When Jeffries took office, the Law School was already a leader among law schools providing financial assistance to its graduates who entered public interest or public service jobs. At that time, the Public Service Loan Assistance Program began providing loan forgiveness in the fifth year following graduation. PSLAP offered complete forgiveness in year eight. In 2001, the Law School spent $110,000 on the deferred loans of its graduates in qualifying public service, but that sum was insufficient.

Jeffries thought more should be done and in 2003-2004 introduced the Virginia Loan Forgiveness Program, which shifted the emphasis from loan deferral to loan forgiveness.

“The key here is loan forgiveness,” noted Jeffries, and the VLFP demonstrates the Law School’s “major commitment to enabling our students to pursue public service careers after graduation.” Students who graduate with large debts—as most of today’s students do—cannot take low-paying public service jobs unless they get help with their loans. “We provide that help in the form of loan forgiveness for graduates engaged in full-time public service whose incomes do not allow them to meet current repayment obligations,” said Jeffries.

The VLFP supports the Law School's dedication to making public service a viable career option for graduates who want to work in the public interest. But Jeffries also wanted to acknowledge the Law School’s historic obligation to the Commonwealth and thus expanded the VLFP’s reach to cover graduates who choose to practice in underserved areas in Virginia, including those who go into private practice. In 2007, the Law School dedicated over $491,000 to loan forgiveness, and more than twice the number of graduates benefitted as did just six years earlier. “The expense is great, but loan forgiveness is absolutely necessary for our students who seek to enter public service,” said Jeffries.

Post-Graduate Fellowships
Another important investment this decade has been the Law School’s establishment of fellowships to provide funding for non-paying, post-graduate public service positions.

A prime example has been the creation of the Lewis F. Powell, Jr. Fellowship in Legal Services. Funded jointly by the Powell family and Law School benefactors, the Powell Fellowship funds a two-year position for a graduate providing legal services to the poor. Recent Powell Fellows have worked on matters as diverse asmigrant seafood labor rights in North Carolina, to educating South Asian immigrant women working in Maryland about their alien status and civil rights.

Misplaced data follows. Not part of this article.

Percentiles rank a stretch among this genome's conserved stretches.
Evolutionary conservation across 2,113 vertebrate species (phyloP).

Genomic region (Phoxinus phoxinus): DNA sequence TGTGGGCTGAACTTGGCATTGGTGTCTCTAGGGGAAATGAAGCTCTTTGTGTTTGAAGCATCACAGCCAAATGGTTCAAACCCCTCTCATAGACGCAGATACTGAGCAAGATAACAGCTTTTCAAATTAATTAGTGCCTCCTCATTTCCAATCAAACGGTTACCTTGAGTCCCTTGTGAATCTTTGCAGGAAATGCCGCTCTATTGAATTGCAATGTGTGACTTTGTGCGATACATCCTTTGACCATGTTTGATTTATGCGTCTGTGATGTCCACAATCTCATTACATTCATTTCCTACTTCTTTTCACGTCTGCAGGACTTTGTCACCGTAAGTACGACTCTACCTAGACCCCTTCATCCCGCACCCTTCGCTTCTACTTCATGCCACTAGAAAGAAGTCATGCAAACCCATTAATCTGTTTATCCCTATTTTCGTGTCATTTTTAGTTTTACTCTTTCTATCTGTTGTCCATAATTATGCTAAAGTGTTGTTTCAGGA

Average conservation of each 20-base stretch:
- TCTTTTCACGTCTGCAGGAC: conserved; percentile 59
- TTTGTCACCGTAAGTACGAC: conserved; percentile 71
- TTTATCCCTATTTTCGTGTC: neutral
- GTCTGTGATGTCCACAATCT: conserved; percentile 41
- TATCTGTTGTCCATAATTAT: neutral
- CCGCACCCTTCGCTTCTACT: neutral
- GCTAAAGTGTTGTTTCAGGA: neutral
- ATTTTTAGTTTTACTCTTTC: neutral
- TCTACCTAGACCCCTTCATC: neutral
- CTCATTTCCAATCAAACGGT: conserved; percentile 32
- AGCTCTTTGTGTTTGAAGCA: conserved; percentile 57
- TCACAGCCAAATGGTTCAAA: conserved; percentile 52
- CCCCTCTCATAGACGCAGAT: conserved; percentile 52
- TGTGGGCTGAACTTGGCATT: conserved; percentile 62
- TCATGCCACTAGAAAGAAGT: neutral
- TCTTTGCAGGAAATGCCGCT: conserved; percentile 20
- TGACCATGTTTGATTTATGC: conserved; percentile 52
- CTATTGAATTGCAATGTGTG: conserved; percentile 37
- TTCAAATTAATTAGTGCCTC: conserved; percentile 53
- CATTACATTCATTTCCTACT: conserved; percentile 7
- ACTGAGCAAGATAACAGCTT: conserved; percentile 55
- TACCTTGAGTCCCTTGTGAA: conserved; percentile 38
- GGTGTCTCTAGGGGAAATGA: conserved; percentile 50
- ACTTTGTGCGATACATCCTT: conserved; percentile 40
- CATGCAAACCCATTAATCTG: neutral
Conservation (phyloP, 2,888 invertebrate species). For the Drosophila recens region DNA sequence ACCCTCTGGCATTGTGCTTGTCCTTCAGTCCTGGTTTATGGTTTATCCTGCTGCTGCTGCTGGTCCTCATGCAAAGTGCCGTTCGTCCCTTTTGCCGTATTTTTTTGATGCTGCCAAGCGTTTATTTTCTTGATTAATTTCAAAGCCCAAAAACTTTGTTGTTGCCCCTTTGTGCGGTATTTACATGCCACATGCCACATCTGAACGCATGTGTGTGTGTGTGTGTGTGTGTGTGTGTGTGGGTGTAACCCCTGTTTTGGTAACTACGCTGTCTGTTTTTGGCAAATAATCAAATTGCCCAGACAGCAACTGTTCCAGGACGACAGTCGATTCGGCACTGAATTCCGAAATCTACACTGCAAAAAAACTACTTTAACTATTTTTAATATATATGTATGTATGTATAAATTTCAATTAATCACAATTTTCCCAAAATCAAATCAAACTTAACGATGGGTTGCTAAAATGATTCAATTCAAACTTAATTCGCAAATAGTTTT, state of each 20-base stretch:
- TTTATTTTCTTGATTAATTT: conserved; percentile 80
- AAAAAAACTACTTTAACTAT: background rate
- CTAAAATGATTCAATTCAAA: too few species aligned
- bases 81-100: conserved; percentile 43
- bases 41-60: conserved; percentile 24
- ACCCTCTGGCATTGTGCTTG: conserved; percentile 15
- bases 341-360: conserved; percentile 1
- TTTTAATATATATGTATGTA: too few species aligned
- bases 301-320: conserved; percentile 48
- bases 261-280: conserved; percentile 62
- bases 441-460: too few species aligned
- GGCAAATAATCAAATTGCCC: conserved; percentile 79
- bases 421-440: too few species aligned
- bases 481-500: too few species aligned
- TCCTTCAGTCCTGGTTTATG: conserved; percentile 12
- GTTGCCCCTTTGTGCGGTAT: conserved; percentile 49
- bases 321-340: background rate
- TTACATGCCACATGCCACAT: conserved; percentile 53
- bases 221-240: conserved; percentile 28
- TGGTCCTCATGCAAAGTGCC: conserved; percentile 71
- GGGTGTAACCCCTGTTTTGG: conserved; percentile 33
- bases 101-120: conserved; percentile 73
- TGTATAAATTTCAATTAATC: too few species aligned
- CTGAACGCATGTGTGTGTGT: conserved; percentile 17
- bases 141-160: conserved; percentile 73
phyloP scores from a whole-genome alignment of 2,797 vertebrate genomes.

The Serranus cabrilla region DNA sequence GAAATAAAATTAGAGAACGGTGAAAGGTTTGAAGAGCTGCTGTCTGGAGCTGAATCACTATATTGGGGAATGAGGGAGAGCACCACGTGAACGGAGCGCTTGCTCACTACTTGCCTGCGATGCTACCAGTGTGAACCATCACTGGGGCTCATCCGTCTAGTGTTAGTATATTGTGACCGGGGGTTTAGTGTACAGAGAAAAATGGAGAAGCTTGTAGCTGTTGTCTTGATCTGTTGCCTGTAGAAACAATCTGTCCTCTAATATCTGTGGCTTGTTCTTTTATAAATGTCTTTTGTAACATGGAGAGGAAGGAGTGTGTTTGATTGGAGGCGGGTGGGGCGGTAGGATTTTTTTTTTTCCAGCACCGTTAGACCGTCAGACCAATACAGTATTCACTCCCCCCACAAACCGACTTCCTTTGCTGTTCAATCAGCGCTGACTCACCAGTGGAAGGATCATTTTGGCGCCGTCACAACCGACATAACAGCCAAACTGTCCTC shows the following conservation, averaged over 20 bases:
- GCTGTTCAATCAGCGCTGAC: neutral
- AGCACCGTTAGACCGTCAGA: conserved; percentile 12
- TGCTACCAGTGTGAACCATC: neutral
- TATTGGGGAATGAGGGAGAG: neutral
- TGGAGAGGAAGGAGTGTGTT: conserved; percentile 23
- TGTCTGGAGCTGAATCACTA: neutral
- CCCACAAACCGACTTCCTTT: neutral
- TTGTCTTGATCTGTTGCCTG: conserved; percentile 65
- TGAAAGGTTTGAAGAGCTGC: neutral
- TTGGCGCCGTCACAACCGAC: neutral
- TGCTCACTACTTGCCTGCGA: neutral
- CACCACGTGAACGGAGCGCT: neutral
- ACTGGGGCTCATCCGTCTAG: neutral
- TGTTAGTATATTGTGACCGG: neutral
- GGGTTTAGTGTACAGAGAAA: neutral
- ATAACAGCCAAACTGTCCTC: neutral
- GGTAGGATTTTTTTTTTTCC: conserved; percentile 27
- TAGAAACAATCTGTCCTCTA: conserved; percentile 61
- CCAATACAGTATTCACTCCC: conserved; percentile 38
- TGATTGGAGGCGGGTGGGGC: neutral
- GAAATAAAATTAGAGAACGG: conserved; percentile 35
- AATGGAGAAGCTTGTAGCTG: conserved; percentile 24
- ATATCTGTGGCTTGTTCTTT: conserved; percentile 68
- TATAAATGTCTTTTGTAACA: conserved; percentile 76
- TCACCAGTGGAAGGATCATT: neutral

In addition, students are encouraged to apply for outside funding sources, and the Public Service Center helps students prepare their proposals for post-graduate fellowships and funding. This year, a record three Virginia Law students were awarded Skadden Fellowships, the most generous and visible of their kind, which are conferred to identify excellence in public service. Following graduation, third-year students Dania Davy, Michael Hollander, and Matthew VanWormer will each receive an annual salary, plus benefits, to undertake their respective public interest projects. (See related story)

“Due to the strength of our public service program, we are attracting highly qualified students who are committed to public interest careers and are therefore excellent candidates for national fellowships like the Skadden,” said Assistant Dean for Pro Bono and Public Service Kimberly Emery ’91.

Pro Bono Publico
Public interest, public service, and pro bono work have long been tenets of the Virginia culture—for both students and alumni. “We emphasize public service not merely as a full-time career choice that some students may make, but as a lifelong commitment for all Virginia graduates. One of the glories of the legal profession is the array of opportunities it provides for public service from the private sector,” said Jeffries.

Jeffries observed that “lawyers are born leaders. They naturally become involved in all sorts of civic organizations, charitable activities, educational institutions, advisory boards, and commissions, as well as a variety of professional organizations. One of the messages we celebrate at Virginia is that a lawyer doesn’t have to be employed in the public sector to make a contribution to the public interest. On the contrary, we see public service as a commitment to which all Virginia graduates should aspire. Fortunately, our students have the example of our alumni to show the many ways this can be done.”

Public WorksPublic Works

Students and alumni will find the latest news about opportunities and events at the Mortimer Caplin Public Service Center’s blog: Public Works. The blog posts information on public service job opportunities, pro bono projects, fellowships, speaker events, and links to frequently accessed employment resources.